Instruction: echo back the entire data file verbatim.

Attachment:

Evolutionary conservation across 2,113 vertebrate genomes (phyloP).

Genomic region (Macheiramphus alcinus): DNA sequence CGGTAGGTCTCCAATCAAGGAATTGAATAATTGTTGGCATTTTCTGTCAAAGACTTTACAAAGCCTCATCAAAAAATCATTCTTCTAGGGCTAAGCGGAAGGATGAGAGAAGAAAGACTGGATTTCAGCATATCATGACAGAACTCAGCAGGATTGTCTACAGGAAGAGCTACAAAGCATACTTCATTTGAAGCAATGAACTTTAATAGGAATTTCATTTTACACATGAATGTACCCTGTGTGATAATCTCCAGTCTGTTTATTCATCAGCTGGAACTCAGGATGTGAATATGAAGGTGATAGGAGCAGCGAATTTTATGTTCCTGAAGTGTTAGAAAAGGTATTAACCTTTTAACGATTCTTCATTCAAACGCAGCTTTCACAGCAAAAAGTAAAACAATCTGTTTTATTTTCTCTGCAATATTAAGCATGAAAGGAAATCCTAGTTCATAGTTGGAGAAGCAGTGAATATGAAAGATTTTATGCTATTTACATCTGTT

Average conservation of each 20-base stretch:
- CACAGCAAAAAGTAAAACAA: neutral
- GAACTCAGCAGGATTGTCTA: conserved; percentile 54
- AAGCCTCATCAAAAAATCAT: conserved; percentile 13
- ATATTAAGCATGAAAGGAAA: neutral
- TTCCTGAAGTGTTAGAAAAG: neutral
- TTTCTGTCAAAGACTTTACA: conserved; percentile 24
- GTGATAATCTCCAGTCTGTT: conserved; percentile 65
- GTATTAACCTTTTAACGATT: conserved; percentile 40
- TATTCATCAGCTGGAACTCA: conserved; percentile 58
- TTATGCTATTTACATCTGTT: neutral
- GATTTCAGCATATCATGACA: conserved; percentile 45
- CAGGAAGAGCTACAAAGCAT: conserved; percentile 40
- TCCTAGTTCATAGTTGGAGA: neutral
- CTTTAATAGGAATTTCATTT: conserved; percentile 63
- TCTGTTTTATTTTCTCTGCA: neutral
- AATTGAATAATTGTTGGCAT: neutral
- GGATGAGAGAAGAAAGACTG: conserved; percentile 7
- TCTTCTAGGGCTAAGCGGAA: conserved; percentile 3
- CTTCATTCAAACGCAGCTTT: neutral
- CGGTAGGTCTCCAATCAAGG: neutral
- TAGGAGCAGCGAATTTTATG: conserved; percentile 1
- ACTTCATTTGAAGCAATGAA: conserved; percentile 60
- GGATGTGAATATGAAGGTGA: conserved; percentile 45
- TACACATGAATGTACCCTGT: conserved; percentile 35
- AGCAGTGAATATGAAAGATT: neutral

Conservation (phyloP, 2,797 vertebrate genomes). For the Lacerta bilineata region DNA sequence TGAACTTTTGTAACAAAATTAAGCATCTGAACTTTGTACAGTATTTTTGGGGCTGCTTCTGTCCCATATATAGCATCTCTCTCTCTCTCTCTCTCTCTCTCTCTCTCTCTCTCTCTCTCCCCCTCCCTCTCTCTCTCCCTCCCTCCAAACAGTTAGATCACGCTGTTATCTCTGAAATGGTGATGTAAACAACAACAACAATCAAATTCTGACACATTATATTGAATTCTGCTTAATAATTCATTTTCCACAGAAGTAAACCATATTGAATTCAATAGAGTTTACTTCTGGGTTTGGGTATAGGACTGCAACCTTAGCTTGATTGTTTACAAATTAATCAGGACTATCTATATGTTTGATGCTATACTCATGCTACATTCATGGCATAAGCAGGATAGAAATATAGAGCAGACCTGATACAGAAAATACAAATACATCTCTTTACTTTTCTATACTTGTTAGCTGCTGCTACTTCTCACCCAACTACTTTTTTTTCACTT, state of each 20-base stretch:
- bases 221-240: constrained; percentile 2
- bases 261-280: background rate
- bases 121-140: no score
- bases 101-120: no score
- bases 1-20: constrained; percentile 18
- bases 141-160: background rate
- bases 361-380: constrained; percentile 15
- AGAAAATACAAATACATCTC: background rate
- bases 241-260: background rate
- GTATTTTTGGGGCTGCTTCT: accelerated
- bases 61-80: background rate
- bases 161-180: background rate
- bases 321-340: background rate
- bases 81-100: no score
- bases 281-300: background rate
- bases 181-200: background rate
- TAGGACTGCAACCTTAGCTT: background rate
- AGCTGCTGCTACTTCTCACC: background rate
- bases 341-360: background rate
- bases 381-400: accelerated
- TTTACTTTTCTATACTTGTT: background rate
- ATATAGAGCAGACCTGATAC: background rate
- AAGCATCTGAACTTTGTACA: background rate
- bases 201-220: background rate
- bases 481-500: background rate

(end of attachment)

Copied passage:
Evolutionary conservation across 2,113 vertebrate genomes (phyloP).

Genomic region (Macheiramphus alcinus): DNA sequence CGGTAGGTCTCCAATCAAGGAATTGAATAATTGTTGGCATTTTCTGTCAAAGACTTTACAAAGCCTCATCAAAAAATCATTCTTCTAGGGCTAAGCGGAAGGATGAGAGAAGAAAGACTGGATTTCAGCATATCATGACAGAACTCAGCAGGATTGTCTACAGGAAGAGCTACAAAGCATACTTCATTTGAAGCAATGAACTTTAATAGGAATTTCATTTTACACATGAATGTACCCTGTGTGATAATCTCCAGTCTGTTTATTCATCAGCTGGAACTCAGGATGTGAATATGAAGGTGATAGGAGCAGCGAATTTTATGTTCCTGAAGTGTTAGAAAAGGTATTAACCTTTTAACGATTCTTCATTCAAACGCAGCTTTCACAGCAAAAAGTAAAACAATCTGTTTTATTTTCTCTGCAATATTAAGCATGAAAGGAAATCCTAGTTCATAGTTGGAGAAGCAGTGAATATGAAAGATTTTATGCTATTTACATCTGTT

Average conservation of each 20-base stretch:
- CACAGCAAAAAGTAAAACAA: neutral
- GAACTCAGCAGGATTGTCTA: conserved; percentile 54
- AAGCCTCATCAAAAAATCAT: conserved; percentile 13
- ATATTAAGCATGAAAGGAAA: neutral
- TTCCTGAAGTGTTAGAAAAG: neutral
- TTTCTGTCAAAGACTTTACA: conserved; percentile 24
- GTGATAATCTCCAGTCTGTT: conserved; percentile 65
- GTATTAACCTTTTAACGATT: conserved; percentile 40
- TATTCATCAGCTGGAACTCA: conserved; percentile 58
- TTATGCTATTTACATCTGTT: neutral
- GATTTCAGCATATCATGACA: conserved; percentile 45
- CAGGAAGAGCTACAAAGCAT: conserved; percentile 40
- TCCTAGTTCATAGTTGGAGA: neutral
- CTTTAATAGGAATTTCATTT: conserved; percentile 63
- TCTGTTTTATTTTCTCTGCA: neutral
- AATTGAATAATTGTTGGCAT: neutral
- GGATGAGAGAAGAAAGACTG: conserved; percentile 7
- TCTTCTAGGGCTAAGCGGAA: conserved; percentile 3
- CTTCATTCAAACGCAGCTTT: neutral
- CGGTAGGTCTCCAATCAAGG: neutral
- TAGGAGCAGCGAATTTTATG: conserved; percentile 1
- ACTTCATTTGAAGCAATGAA: conserved; percentile 60
- GGATGTGAATATGAAGGTGA: conserved; percentile 45
- TACACATGAATGTACCCTGT: conserved; percentile 35
- AGCAGTGAATATGAAAGATT: neutral

Conservation (phyloP, 2,797 vertebrate genomes). For the Lacerta bilineata region DNA sequence TGAACTTTTGTAACAAAATTAAGCATCTGAACTTTGTACAGTATTTTTGGGGCTGCTTCTGTCCCATATATAGCATCTCTCTCTCTCTCTCTCTCTCTCTCTCTCTCTCTCTCTCTCTCCCCCTCCCTCTCTCTCTCCCTCCCTCCAAACAGTTAGATCACGCTGTTATCTCTGAAATGGTGATGTAAACAACAACAACAATCAAATTCTGACACATTATATTGAATTCTGCTTAATAATTCATTTTCCACAGAAGTAAACCATATTGAATTCAATAGAGTTTACTTCTGGGTTTGGGTATAGGACTGCAACCTTAGCTTGATTGTTTACAAATTAATCAGGACTATCTATATGTTTGATGCTATACTCATGCTACATTCATGGCATAAGCAGGATAGAAATATAGAGCAGACCTGATACAGAAAATACAAATACATCTCTTTACTTTTCTATACTTGTTAGCTGCTGCTACTTCTCACCCAACTACTTTTTTTTCACTT, state of each 20-base stretch:
- bases 221-240: constrained; percentile 2
- bases 261-280: background rate
- bases 121-140: no score
- bases 101-120: no score
- bases 1-20: constrained; percentile 18
- bases 141-160: background rate
- bases 361-380: constrained; percentile 15
- AGAAAATACAAATACATCTC: background rate
- bases 241-260: background rate
- GTATTTTTGGGGCTGCTTCT: accelerated
- bases 61-80: background rate
- bases 161-180: background rate
- bases 321-340: background rate
- bases 81-100: no score
- bases 281-300: background rate
- bases 181-200: background rate
- TAGGACTGCAACCTTAGCTT: background rate
- AGCTGCTGCTACTTCTCACC: background rate
- bases 341-360: background rate
- bases 381-400: accelerated
- TTTACTTTTCTATACTTGTT: background rate
- ATATAGAGCAGACCTGATAC: background rate
- AAGCATCTGAACTTTGTACA: background rate
- bases 201-220: background rate
- bases 481-500: background rate